Inform Spring Seminar

Date: Saturday, 21 May 2016; 9.30am - 5.00pm
Location: Wolfson Theatre, New Academic Building
London School of Economics, 54 Lincoln's Inn Fields, London WC2A 3LJ. 

New Religious Radicalisms

Religion has a long history of radicalism and teachings and/or practices considered extreme by some, or even most. The point of radicalism is that it is a significant departure from norms or traditions. From the extreme acts of mortification of the self by some ascetics to the theologically and politically radical position of the Protestants protesting against what they considered errors inherent in the then dominant Roman Catholic Church, the history of religion is a history of extremes and opposition. It has always provided commentary on the worldly (as well as the other-worldly).

A recent example is the occupation of the Malheur National Wildlife Refuge in Oregon by an armed group protesting against the federal management of land, including grazing rights - a political issue. However, the main initiator of the occupation, a Mormon, stated he was compelled to lead this initiative after praying for, and receiving, divine inspiration. Several key figures in this stand-off have cited Mormon scripture as justification for opposing and challenging the federal government. (The Church of Jesus Christ of Latter-day Saints has strongly condemned the action.) 

Usage and understanding of the terms radical and extreme have changed over time, often to reflect the norms and politics of the era. This seminar will explore new religious radicalisms, and new forms of opposition, with the aim of developing new understandings of such world views.

Speakers will include:
Professor Susan J. Palmer, Sociologist of Relgion, McGill University
Michael Williamson, London International Christian Church
Dr Alexandra Plows, Research Fellow, Bangor University
Dr Tristan Sturm, Lecturer, Queen's University Belfast
Shamsher Singh, National Sikh Youth Federation
Professor Eileen Barker, Founder and Chair of Inform
Tickets (include buffet lunch, morning coffee and afternoon tea) booked and paid in advance of 25 April 2016 cost £38 each (£18 for students/unwaged and £10 for A-Level students). Tickets booked after 25 April 2016 cost £48 each (£28 for students and £20 for A-Level students).
To register: Register and pay online or post cheque and booking form to:
Houghton St.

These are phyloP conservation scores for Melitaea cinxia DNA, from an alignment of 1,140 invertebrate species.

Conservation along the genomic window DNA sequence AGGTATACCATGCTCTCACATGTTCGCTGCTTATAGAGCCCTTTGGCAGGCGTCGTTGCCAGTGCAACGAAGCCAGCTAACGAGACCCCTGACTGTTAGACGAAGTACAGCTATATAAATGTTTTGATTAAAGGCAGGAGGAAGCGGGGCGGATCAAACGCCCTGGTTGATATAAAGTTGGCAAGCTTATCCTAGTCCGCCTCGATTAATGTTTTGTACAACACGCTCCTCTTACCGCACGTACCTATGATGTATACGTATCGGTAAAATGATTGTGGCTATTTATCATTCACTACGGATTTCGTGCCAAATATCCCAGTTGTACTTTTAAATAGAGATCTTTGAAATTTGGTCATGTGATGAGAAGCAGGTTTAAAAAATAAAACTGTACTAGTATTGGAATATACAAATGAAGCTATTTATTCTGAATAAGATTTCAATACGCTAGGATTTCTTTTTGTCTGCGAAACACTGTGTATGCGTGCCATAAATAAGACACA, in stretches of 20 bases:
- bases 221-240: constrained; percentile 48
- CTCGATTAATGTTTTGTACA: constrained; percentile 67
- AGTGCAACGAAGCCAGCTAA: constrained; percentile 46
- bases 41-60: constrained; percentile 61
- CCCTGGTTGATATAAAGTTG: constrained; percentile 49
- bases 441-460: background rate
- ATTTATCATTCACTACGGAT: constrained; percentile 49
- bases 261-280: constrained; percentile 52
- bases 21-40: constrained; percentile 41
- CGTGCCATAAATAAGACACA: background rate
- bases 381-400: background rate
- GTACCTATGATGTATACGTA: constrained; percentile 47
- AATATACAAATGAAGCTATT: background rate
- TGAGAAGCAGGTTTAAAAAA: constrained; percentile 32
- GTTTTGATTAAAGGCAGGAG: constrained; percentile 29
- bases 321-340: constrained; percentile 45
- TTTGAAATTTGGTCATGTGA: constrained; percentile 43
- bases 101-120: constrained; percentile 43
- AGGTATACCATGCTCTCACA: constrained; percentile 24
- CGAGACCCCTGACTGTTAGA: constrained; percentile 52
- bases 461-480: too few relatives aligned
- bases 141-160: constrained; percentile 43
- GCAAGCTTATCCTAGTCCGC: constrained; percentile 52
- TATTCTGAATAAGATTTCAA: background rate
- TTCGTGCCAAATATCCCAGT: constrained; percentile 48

London WC2A 2AE
A full schedule with speakers will be posted soon. 
Because of the many different perspectives present at an Inform seminar, Inform asks that all participants abide by a Code of Practice and The Chatham House Rule.

Code of Practice for Seminars

Inform aims to collect and disseminate objective, accurate information about alternative religions and spiritualities. Participants in Inform seminars and conferences are expected to further these aims by seeking to avoid deliberate deception or distortion. In order to be able to exchange information about a subject which can arouse strong feelings, it is necessary to lay down some ground rules for discussion. The purpose of these rules is to prevent strong feelings from undermining (a) the pursuit of truth, (b) the conduct of constructive dialogue and (c) the defence of sometimes unpopular views.
In the belief that understanding minority religions and the controversies which may be associated with them requires sensitivity to the freedom of all people to express their opinions within the law, Inform has the following policy for the conduct of its meetings:
  • It is essential to show respect for the convictions of others and to refrain from behaving in ways which cause unnecessary offence
  • Genuine dialogue calls for listening as well as speaking
  • It is unacceptable to misrepresent or disparage other people's beliefs and practices
  • It is not good practice to compare one's own ideals with other people's practices.
Inform usually records the lectures at its public events for legal reasons, but does not make the recording available without the express permission of the speaker. 

The Chatham House Rule

"When a meeting, or part thereof, is held under the Chatham House Rule, participants are free to use the information received, but neither the identity nor the affiliation of the speaker(s), nor that of any other participant, may be revealed."
For a further explanation of the Chatham House Rule, please see the Chatham House website.
Of course, if the individual speaker gives his or her express permission, then s/he may be quoted by name.